As reported by the BBC, the Society of Motor Manufacturers and Traders (SMMT) has revealed that record numbers of new car registrations occurred last month, in turn making it the 43rd consecutive month of growth in the new car market.

SMMT’s chief executive Mike Hawes has added his take to the situation by specifying: “September is traditionally one of the year’s biggest months for new car registrations, and last month set an autumn record.”

However, questions have been raised as to whether this sustained boom in the industry is setting itself up for implosion due to an unbalanced number of new registrations that will end up with no end customer.

Audi UK’s Director Andre Konsbruck addressed the matter at the Frankfurt Motor Show last month when he stated: "We’re already starting to see an impact on residual values of used cars, the new car offers are so attractive that used cars are suffering, and in order to hit these ambitious targets we’re seeing a lot of self-registration in the marketplace, which is damaging margins on both sides.”

Konsbruck went on to stress his concern that the UK had been attracting new buyers through low interest rates which will ultimately be unsustainable.


How September Boomed

SMMT are attributing seasonal trends and the release of the new 65-plate as reasons towards September’s sales success, with a host of new and enticing deals on the new plate drawing people in.

Yet, Hawes has clarified that he is expecting trends to level out in the coming months, with SMMT remaining unsure at this point what effect the Volkswagen emissions scandal may yet have on sales, and particularly Diesel sales, going forward.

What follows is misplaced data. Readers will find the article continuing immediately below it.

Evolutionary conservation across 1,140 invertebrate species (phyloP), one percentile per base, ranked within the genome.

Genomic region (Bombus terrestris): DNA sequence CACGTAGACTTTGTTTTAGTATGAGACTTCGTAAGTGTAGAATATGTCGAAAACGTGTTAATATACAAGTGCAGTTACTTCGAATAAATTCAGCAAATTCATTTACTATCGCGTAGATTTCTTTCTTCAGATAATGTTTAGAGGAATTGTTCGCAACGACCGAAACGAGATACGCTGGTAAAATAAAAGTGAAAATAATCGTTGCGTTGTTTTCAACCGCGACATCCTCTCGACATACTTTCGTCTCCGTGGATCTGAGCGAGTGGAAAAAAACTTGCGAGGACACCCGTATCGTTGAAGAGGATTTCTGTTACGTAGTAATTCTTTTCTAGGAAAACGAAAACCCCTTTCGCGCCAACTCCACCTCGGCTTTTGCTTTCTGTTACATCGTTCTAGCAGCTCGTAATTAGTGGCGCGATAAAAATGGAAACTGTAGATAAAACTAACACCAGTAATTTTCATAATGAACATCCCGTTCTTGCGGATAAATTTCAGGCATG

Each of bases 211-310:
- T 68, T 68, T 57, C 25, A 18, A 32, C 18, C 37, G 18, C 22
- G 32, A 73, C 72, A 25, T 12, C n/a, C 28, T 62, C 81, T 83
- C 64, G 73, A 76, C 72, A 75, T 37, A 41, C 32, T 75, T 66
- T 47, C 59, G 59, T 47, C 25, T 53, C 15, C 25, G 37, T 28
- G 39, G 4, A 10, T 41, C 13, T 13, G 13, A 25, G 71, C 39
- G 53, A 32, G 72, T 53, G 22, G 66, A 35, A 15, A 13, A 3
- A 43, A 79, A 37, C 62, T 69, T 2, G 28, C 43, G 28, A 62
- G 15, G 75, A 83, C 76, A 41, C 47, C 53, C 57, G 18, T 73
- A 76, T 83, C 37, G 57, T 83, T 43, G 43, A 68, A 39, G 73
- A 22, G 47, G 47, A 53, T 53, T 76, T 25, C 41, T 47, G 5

Yet, the boom has already got people questioning the long term staying power of an industry potentially inflating beyond its means. With dealerships potentially being hit by an unnatural need to influx cars en masse- 43% occurring on the last day of the month- concerns are that they will quickly become unprofitable, damaging the industry.

Konsbruck concludes: “All these customers who bought a couple of years ago are coming to parity at an early stage now, but all this will change when values drop, which is inevitable, or interest rates go up.”

It will be a challenge over the course of the coming months to manage people’s expectations when it comes to the industry. Particularly with PCP (Personal Contract Purchase) options becoming a more viable and popular option for most, it will be important for dealers to avoid circumstances where they are losing money on two fronts:

  1. Writing off numerous new registrations ultimately going to no owner.

  2. Renewing PCP customers off of the back of sudden car valuation drops due to the rapid high demand of the industry.

For the BBC article reporting the record high, see here.